Bus: Most buses in Singapore are low-floor, equipped with wheelchair ramps. Drivers are trained to assist individuals with disabilities.

Taxis: While not all taxis are wheelchair-accessible, specific taxi services offer adapted vehicles. These taxis typically come with ramps and wheelchair securement systems.

Bumboat: Traditional boats used for Singapore River crossings. Some are adapted for wheelchair access.

Singapore River Cruise: A leading company offering Bumboat tours. They have some wheelchair-accessible boats and services.

Contact & Address: 

Singapore has also enhanced pedestrian infrastructure with ramps, leveled pavements, and tactile indicators, ensuring simpler mobility for all, including those with disabilities.

Neighborhoods / Areas


Singapore's Chinatown, with its historic streets, bustling shops, and rich cultural ambiance, stands as one of the city's most frequented neighborhoods. For those navigating in a wheelchair, this enchanting area offers a vivid journey through history and vibrancy. Let us guide you on a specially curated tour for an unparalleled experience.

We begin at Chinatown's MRT Station:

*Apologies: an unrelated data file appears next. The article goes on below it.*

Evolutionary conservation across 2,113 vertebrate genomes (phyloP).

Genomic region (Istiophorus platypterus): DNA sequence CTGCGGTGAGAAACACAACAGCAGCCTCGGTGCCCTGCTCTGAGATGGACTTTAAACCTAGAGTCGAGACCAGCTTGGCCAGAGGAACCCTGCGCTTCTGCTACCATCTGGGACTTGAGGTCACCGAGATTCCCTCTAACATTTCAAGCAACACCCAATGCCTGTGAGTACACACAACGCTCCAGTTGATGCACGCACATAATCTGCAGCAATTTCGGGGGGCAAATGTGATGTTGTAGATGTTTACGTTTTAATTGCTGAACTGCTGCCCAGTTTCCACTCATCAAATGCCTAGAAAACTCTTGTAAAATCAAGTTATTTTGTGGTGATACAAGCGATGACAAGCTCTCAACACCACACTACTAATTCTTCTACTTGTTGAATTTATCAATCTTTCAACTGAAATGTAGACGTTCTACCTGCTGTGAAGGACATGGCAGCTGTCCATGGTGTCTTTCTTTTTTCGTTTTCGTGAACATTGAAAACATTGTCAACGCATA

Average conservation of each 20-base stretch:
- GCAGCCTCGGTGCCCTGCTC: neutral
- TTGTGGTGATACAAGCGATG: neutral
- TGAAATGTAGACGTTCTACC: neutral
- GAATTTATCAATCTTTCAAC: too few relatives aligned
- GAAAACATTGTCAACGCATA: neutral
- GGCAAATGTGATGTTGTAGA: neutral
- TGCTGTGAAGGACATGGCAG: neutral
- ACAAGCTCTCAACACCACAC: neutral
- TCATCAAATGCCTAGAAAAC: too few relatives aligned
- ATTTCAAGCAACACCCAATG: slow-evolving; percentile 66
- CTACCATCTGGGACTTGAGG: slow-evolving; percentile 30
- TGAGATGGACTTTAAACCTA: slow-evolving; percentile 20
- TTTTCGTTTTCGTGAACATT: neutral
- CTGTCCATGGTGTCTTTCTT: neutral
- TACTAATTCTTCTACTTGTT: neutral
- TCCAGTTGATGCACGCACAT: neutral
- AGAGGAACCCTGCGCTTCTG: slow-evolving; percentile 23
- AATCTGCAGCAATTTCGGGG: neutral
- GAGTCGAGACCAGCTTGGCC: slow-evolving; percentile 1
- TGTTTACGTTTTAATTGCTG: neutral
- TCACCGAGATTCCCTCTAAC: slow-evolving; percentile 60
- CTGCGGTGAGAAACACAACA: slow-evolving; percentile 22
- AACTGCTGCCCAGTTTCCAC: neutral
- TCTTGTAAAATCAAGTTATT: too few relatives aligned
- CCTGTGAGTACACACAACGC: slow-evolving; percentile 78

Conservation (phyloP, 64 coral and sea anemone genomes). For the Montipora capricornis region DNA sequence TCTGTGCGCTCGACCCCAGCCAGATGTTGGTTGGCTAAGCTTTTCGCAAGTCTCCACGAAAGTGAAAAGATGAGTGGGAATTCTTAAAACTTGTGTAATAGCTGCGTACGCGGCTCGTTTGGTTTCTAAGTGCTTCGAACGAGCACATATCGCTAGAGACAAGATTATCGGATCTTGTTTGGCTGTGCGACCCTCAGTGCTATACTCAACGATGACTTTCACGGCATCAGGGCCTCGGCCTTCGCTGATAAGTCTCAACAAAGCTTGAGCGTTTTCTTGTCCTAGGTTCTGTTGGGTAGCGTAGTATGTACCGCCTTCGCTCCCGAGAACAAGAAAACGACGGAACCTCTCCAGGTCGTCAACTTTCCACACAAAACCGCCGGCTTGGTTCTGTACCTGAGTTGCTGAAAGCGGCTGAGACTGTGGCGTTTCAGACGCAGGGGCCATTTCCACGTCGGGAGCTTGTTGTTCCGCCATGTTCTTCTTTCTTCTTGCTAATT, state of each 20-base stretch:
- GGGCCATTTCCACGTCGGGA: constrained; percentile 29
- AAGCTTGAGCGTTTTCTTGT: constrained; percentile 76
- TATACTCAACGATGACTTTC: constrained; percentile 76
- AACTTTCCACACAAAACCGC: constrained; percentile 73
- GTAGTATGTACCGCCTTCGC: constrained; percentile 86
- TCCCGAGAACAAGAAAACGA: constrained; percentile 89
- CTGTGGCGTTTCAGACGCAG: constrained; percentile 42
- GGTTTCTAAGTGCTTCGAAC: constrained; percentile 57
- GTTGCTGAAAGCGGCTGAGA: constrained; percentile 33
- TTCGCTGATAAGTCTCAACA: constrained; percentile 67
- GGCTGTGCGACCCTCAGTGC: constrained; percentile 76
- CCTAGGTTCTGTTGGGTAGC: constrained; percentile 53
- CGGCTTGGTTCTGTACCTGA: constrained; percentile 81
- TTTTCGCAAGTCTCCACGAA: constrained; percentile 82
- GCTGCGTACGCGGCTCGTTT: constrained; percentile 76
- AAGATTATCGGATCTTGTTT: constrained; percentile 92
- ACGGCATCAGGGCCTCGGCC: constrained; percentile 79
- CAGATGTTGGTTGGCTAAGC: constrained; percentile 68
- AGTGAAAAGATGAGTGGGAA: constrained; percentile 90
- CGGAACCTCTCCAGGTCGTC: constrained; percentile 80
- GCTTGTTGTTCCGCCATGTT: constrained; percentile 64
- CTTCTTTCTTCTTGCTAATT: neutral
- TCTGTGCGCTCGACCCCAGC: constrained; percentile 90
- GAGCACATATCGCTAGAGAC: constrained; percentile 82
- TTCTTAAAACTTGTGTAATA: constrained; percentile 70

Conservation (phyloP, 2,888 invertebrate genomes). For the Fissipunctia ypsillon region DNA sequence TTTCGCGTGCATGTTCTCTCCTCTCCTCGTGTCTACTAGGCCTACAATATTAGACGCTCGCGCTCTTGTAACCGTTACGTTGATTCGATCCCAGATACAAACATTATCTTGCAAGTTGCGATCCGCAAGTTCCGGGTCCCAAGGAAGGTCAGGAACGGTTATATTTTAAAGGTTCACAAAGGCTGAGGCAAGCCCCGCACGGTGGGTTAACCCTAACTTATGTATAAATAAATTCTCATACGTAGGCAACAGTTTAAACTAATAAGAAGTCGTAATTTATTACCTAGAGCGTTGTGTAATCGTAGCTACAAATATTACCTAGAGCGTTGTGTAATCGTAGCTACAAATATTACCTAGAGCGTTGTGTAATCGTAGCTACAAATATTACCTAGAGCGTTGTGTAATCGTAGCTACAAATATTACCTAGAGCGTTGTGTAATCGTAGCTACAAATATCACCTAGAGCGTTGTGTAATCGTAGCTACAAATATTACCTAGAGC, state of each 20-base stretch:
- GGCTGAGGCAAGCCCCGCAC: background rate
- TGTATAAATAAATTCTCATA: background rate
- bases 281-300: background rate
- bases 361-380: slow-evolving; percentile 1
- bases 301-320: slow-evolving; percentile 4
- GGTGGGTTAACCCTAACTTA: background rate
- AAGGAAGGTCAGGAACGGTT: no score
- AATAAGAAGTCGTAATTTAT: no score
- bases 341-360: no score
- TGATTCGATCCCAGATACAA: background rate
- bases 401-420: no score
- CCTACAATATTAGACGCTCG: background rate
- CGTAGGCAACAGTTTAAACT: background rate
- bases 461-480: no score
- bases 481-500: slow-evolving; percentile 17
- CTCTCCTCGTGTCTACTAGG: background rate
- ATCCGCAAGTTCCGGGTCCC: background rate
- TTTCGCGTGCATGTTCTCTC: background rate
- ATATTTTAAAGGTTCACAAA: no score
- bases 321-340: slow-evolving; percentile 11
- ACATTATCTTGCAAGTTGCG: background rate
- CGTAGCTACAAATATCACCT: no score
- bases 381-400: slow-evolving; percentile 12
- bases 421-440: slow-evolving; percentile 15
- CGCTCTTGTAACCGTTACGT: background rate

Our journey commences at the Chinatown MRT station, which, like most stations in Singapore, is wheelchair-friendly. Wide doors, elevators, and ramps ensure smooth access. Stepping out of the station, we head straight to Pagoda Street. This lively stretch, adorned with brightly colored buildings and hanging red lanterns, is predominantly pedestrian, ensuring easy navigation. Flanking the street are shops offering a plethora of items, from traditional wear to souvenirs.

On Pagoda Street, the Sri Mariamman Temple awaits, standing as Singapore's oldest Hindu temple. Although Hindu, its presence in Chinatown speaks volumes about Singapore's diversity. Ramps and platforms in the temple allow for admiration of its intricate architecture and detailed deity statues. A short distance away lies the majestic Buddha Tooth Relic Temple. Boasting a stunning golden stupa on the top floor, this temple is wheelchair-accessible, and its various levels can be explored via an elevator. Inside, a museum offers deep insights into Buddhism and its Asian legacy.